clubhouse, east hampton, indoor, tennis, cornhole, bar, happy hour, bowling, mini golf

Story - News

Apr 30, 2016 12:27 PMPublication: The Southampton Press

Wickapogue Pond Contaminated With Blue-Green Algae Blooms

May 2, 2016 4:58 PM

A bloom of cyanobacteria, commonly known as blue-green algae, was recently discovered in Wickapogue Pond in Southampton.

The algae was discovered in water sampling performed by Stony Brook University, according to the Suffolk County Health Department. As a result, the Health Department is warning residents to avoid swimming in the contaminated water and to keep children and pets away from it.

Blue-green algae is naturally found in most lakes and streams in low numbers. It isn’t dangerous until it starts to form in large numbers, or blooms. When the algae forms a bloom, like in Wickapogue Pond, it could cause health problems if the contaminated water comes in contact with humans or pets.

The Health Department urges residents to report suspected blue-green algae blooms in Suffolk County waters by contacting the Suffolk County Department of Health Services’ Office of Ecology at (631) 852-5760.

You've read 1 of 7 free articles this month.

Already a subscriber? Sign in

And so it starts, again.....so sad our enclosed waters have become so polluted.
By windy1 (7), Southampton on Apr 30, 16 4:03 PM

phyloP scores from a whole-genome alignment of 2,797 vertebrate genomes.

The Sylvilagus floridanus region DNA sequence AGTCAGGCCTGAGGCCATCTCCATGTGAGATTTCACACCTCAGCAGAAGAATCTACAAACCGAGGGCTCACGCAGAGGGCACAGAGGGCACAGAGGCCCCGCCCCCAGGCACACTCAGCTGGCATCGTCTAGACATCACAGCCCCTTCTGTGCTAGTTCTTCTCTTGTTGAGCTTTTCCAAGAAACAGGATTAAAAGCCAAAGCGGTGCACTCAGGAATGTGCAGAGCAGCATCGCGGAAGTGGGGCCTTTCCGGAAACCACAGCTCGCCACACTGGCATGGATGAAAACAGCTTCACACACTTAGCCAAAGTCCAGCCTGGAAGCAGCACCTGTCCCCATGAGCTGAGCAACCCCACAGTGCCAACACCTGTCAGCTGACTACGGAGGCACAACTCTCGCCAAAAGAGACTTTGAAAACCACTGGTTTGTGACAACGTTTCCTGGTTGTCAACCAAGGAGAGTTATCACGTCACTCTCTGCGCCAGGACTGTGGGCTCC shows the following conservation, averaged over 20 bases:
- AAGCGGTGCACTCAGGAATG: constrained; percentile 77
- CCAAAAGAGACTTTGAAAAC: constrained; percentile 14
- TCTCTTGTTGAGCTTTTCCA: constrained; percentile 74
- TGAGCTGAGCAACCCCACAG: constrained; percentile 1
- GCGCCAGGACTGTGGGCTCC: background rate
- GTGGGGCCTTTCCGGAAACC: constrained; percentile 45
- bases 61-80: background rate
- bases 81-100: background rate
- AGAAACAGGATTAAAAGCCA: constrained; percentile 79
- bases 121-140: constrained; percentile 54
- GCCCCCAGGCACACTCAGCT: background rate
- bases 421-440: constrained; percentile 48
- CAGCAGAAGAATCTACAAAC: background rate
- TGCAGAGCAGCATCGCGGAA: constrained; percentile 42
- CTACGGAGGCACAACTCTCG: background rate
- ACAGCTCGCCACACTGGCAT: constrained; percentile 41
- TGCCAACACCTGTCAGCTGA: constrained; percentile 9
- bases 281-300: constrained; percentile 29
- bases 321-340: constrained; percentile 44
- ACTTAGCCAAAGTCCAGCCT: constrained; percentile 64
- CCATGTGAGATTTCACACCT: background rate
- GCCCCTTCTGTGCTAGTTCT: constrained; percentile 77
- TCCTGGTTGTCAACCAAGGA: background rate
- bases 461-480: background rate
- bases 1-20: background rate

Thank you to Southampton's college for monitoring our waters.
By Hamptonsseashell (359), on Apr 30, 16 5:00 PM
1 member liked this comment
Nice lawns next door, great run off from out roads. Maybe a sewage treatment plant?
By knitter (1941), Southampton on Apr 30, 16 6:55 PM
1 member liked this comment
No the farm that was on Wickapogue ran into the pond for a century, and you are blaming lawns? Lol
By chief1 (2800), southampton on Apr 30, 16 9:44 PM
So you point blame at the farmers?? WOW!!

"Typically algae blooms are caused by an oxygen deficiency water column, excessive nutrients loads i. e. nitrogen and phosphorous runoff from lawns, agriculture land, septic systems etc., biodegradable materials i. e. dead leaves and place material, fecal matter from fish, frogs, birds and other aquatic life and sunlight "

Lets think about ALL the other components that lead to the blooms rather than pointing blame at the farmers!!
By toes in the water (884), southampton on May 1, 16 8:54 AM
This comment has been removed because it is a duplicate, off-topic or contains inappropriate content.
By Mr. Z (11847), North Sea on May 1, 16 9:20 AM
What do you think is applied to farm land? Fertilizers are used there too. The nitrogen and phosphorus feed the blooms as they develop and grow.

Runoff from the road is more likely to contain salts and oils from the traffic.
By Baymen87 (135), Lugoff, SC on May 3, 16 9:26 AM